I've been trying to figure out if a number is divisible by $13$. As I'm saying this in first person, I think I'm supposed to take the rightmost digit of the number, for example, $39$, multiply it by 9, and finally subtract the digit from the rest of the digits put in order to the left of that rightmost digit. The final result has to be divisible by $13$. So, in $39$, $9*9=81-3=78$, and $78$ is divisible by $13$. I think this is it. Am I on the right digit track? I just want some answers with words that will satisfy me.
Here is an explanation of why your method works: $13$ is a prime number, and thus has no factors in common with $9$. So $n$ is divisible by $13$ if and only if $9n$ is divisible by $13$.
Now write $n=10a+b$, where $b$ is the final digit of $n$ and $a$ is the number composed of the remaining digits. Then $$9n=90a+9b=91a+(9b-a),$$ and this is divisible by $13$ if and only if $9b-a$ is divisible by $13$ – because $91a=13\cdot7a$ is clearly divisible by $13$.
I find that with the possible exceptions of the rules for $9$ and $11$, the digit-based divisibility rules are annoyingly slow to actually use, e.g. in your head. If you've ever passed the time by looking at random numbers around you and trying to find their prime factors (and who hasn't?), you would never used a digit-based divisibility rule for testing for divisibility by even $7$, let alone $13$.
Here is what I do: I start with a number $n$ and a prime $p$ I want to test divisibility for, and then I transform the number in various ways such that the transformed number is divisible by $p$ if and only if $n$ is. The most common transformation is subtracting powers of $10$ times small multiples of $p$ (which ideally should be memorized). Eventually I try to get a number where it's either obviously divisible by $p$ or obviously not divisible by $p$, e.g. because it has a lot of trailing zeroes or is small.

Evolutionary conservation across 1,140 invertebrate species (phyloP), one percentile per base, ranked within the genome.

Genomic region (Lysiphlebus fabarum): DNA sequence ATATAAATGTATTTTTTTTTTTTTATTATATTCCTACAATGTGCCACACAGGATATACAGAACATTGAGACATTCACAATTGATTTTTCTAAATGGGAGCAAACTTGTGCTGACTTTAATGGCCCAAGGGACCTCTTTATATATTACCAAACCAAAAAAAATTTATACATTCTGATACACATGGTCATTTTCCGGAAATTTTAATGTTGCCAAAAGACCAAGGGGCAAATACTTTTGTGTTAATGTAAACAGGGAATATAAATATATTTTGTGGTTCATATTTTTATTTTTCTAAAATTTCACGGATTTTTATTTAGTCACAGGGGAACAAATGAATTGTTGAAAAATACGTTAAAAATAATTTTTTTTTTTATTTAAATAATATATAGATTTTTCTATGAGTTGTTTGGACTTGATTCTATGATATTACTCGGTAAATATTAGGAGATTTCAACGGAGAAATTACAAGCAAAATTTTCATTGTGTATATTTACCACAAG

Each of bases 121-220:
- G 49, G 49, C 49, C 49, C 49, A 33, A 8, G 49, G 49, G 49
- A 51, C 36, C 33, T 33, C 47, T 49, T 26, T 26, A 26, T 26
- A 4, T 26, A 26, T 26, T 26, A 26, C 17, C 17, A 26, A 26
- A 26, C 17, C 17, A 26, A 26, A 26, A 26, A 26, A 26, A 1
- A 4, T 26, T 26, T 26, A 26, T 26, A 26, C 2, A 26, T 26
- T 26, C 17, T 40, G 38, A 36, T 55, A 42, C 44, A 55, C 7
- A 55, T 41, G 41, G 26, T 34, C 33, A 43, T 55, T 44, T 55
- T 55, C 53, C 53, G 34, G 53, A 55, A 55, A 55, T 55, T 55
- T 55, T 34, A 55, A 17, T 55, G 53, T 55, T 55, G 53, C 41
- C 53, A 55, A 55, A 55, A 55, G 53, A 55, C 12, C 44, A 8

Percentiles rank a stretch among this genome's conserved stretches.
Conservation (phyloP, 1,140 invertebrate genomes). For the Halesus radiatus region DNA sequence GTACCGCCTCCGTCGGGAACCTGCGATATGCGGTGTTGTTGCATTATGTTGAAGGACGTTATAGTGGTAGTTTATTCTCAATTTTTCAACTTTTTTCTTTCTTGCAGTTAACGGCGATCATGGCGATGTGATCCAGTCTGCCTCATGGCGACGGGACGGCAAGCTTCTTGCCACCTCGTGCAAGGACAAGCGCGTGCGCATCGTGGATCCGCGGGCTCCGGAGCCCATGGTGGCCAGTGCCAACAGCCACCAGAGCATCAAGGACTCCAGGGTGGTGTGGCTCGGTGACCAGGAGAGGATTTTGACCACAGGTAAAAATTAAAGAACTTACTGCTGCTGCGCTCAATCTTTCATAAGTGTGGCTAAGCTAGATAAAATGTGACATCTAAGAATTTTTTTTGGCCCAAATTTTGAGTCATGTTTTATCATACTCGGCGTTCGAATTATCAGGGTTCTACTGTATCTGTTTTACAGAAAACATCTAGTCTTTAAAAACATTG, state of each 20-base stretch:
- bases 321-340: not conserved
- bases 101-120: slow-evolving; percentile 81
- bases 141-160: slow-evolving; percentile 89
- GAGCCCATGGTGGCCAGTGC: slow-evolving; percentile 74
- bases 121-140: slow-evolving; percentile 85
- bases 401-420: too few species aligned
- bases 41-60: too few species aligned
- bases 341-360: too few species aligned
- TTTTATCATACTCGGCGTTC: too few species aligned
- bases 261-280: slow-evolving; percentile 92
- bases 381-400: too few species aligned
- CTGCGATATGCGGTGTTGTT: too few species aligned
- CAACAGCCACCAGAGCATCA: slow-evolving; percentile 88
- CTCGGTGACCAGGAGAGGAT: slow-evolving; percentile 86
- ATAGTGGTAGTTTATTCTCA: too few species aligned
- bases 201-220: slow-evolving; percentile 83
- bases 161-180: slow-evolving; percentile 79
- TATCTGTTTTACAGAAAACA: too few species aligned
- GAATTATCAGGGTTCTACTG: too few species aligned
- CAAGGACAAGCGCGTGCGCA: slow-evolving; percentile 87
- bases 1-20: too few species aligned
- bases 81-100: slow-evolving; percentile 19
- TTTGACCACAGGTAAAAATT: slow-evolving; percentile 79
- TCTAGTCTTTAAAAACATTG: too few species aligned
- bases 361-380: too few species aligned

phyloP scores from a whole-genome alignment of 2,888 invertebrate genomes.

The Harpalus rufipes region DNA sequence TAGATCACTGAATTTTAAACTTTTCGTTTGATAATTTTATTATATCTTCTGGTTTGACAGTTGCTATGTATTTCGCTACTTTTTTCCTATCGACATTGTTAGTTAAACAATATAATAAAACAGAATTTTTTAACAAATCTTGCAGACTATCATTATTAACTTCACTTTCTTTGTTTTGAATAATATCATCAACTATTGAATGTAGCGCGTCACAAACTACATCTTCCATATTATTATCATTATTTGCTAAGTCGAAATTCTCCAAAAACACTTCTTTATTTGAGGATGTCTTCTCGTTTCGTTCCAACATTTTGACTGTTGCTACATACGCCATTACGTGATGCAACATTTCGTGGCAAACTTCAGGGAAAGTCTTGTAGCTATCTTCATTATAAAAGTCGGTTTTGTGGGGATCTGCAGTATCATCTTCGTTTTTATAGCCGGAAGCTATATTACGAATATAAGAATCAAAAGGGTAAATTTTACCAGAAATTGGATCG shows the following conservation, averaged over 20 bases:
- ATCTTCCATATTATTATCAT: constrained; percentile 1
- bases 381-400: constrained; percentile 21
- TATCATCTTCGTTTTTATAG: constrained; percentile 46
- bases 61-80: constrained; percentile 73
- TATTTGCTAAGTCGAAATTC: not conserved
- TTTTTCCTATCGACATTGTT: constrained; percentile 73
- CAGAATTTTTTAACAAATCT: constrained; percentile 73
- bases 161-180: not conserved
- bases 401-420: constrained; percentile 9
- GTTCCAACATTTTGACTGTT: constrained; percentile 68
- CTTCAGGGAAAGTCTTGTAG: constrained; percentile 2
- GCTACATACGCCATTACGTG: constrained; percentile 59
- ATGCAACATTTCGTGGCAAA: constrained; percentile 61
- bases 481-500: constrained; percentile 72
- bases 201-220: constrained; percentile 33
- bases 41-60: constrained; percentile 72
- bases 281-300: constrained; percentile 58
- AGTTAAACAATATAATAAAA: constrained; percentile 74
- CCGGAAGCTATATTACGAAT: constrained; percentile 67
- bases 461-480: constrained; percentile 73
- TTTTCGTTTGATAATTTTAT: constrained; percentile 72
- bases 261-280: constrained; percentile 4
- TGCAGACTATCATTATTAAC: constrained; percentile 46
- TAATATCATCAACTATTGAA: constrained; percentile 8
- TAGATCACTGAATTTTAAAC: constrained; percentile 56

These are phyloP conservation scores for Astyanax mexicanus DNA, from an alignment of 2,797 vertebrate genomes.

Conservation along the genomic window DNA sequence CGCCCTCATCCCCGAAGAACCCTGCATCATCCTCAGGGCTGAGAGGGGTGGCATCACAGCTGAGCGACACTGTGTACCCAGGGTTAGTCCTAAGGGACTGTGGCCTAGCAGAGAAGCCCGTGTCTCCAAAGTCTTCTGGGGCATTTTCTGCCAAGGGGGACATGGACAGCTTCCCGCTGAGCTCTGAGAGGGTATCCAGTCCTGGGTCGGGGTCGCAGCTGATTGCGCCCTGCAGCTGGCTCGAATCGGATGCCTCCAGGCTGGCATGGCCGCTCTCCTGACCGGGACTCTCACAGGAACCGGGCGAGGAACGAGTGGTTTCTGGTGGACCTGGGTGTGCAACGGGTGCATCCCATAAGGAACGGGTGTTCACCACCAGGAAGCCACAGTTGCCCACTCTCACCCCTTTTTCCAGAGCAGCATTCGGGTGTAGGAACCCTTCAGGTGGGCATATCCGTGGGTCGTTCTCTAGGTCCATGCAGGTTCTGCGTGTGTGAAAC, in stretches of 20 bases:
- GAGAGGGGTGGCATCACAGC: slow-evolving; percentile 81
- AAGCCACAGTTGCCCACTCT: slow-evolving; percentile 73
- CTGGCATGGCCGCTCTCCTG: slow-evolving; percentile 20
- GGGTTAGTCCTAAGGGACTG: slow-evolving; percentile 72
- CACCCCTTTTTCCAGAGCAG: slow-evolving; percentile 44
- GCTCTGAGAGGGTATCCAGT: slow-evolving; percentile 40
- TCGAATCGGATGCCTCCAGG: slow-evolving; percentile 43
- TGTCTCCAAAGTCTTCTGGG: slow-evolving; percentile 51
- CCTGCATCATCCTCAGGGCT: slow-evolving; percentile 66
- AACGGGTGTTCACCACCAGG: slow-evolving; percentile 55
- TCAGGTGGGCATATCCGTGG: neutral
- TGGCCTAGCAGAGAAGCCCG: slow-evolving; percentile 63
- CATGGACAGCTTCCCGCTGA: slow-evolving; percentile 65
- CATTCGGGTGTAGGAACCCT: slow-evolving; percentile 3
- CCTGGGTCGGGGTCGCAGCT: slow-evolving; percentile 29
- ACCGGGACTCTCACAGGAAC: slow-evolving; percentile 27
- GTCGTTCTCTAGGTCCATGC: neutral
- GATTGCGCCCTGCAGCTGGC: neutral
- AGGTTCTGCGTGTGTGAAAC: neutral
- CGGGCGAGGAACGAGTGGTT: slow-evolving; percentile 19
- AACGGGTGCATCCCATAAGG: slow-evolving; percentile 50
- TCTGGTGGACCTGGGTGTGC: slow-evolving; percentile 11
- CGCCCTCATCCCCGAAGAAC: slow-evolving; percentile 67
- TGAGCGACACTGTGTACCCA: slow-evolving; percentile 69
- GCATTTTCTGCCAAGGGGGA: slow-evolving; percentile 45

For example, let's take the current year, $2014$. Is it divisible by...
- $7$? Well, $2014 - 14 = 2000$, so no. (See how fast that was?)
- $13$? Well, $2014 - 1300 = 714$, and $780 - 714 = 66$, so no. (Here I'm taking advantage of my freedom to subtract a number slightly larger than my current number, then take its negative.)
- $17$? Well, $2014 - 1700 = 314$, and $340 - 314 = 26$, so no.
- $19$? Well, $2014 - 1900 = 114$, and $114 - 95 = 19$, so yes! But let's pretend we didn't notice that so I can demonstrate the method for larger primes.
- $23$? Well, $2300 - 2014 = 286$, and $286 - 230 = 56$, so no.
- $29$? Well, $2900 - 2014 = 886$, and $886 - 870 = 16$, so no.
- $31$? Well, $3100 - 2014 = 1086$, and $1086 - 930 = 156$, so no.
These kinds of arguments are relatively easy to perform in your head because, rather than keep track of two pieces of information (the digits you have left to use, and the digit sum or whatever that you're in the process of computing), you only keep track of one piece of information (a number which is divisible by $p$ if and only if your original number was).
Because you're only testing for divisibility and not trying to find either the remainder or the quotient, you can ignore information and there are more moves available to you: for example, you can at any step in this process multiply or divide by other primes. I didn't use this freedom above, but I did refrain from dividing by $2$; that happened to make some of the arguments more convenient.
For numbers up to $1000$ do what you can. For somewhat larger, subtract off multiples of $$ 1001 = 7 \cdot 11 \cdot 13 $$ until you get somethng no larger than $1000.$ This way you get $7$ and $13$ at the same time, also $11,$ although $11$ has its own.
It looks like my own method is pretty much right. For example, $156$: $6*9=54-15=39$, and $39$ is divisible by $13$. It looks like this can work any time. I think this works out perfectly.